Both Google and Facebook are in a tight competition to see who will conquer the limits of artificial intelligence and virtual reality, and so far, they are both offering some trippy results, at least for the short-term.
Empowering artificial intelligence by gifting it with the capacity of learning on its own sounds scary and worrying, especially when considering the consequences over the years; for now, however, it means that we can enjoy and be slightly disturbed by what it can do.
Google has created its own neural network for their computer, which is basically an artificial brain that has – in theory – the same capacities that a human brain does. Designers weren’t looking for a way to create robots that can clean your house or perform laborious work; instead, they went on and tested the concept of dreaming and what it means for an artificial intelligence.
Facebook didn’t lag behind either, also creating a neural network, and results were extraordinary for both tech giants. It might sound weird that computers could “dream” while “sleeping,” but that’s exactly what researchers tested.
In Facebook’s case, the neural network generated images that made sense in 40 percent of the tests. What happened was that both companies had provided the programs with specific information, such as animals, objects and buildings, which became the database for their training.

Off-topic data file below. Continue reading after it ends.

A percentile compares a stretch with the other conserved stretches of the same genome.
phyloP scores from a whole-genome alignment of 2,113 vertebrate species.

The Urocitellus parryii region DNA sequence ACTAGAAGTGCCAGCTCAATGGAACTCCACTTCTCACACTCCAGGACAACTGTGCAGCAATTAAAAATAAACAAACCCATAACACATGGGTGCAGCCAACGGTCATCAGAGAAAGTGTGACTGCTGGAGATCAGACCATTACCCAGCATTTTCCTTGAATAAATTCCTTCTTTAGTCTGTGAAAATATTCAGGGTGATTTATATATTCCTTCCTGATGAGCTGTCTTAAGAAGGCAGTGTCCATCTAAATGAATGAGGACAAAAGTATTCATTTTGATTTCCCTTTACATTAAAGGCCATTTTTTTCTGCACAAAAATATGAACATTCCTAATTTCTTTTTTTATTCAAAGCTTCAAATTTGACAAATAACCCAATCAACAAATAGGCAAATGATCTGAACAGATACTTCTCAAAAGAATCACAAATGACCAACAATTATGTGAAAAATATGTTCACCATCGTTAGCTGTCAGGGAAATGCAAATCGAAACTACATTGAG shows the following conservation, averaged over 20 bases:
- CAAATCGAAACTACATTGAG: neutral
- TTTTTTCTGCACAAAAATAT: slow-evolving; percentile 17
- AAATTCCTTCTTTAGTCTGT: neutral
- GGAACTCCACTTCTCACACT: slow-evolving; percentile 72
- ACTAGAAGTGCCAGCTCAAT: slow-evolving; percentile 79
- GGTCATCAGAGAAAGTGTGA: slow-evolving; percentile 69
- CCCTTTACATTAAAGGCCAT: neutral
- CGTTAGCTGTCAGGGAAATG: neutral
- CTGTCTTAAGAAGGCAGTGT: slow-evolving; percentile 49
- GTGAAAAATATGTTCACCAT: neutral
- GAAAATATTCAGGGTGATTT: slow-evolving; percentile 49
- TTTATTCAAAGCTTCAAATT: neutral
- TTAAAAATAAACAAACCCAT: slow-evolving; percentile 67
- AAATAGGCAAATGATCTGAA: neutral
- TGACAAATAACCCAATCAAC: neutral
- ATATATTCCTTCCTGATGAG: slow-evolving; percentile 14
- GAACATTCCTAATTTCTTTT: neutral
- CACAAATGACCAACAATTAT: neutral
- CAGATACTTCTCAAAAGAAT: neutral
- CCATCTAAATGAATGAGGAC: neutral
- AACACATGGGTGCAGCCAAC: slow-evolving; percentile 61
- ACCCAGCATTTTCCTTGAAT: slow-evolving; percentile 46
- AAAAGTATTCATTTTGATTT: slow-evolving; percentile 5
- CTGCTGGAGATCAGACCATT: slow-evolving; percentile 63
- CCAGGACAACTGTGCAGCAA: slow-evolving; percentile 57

The end result was to create computer-generated art – but the actual results took the researchers by surprise, as it was like nothing they’ve seen before: impressive, complex and vivid images that surpassed the separate bits of information that was input initially.
Google took it to the next level by having the computer act as if it was hallucinating and the produced images looked like the neural network was high on LSD. The masterminds behind the project, Christopher Olah, Alexander Mordvintsev and Mike Tyka, were both surprised and proud of what they created.
They released a statement explaining how the program worked; the neural network was taught how to enhance recognizable features, so if a cloud vaguely resembled a cloud, it would enhance it until it actually depicted a bird that had apparently appeared from nowhere.
Facebook’s endeavors went to the opposite direction, by attempting to created realistic images of actual objects. In around 40 percent of the experiments, their model of neural network managed to fool a human into thinking that the image they are looking at is a real object whose picture was taken.
It might not sound like much, but researchers were pleased, seeing that the results showed a computer’s ability to think, design, and draw these images – all on its own, with no human input. Both companies are proving that the industry of virtual reality and artificial intelligence is advancing, whether we like it or not.
Image Source: Pichost
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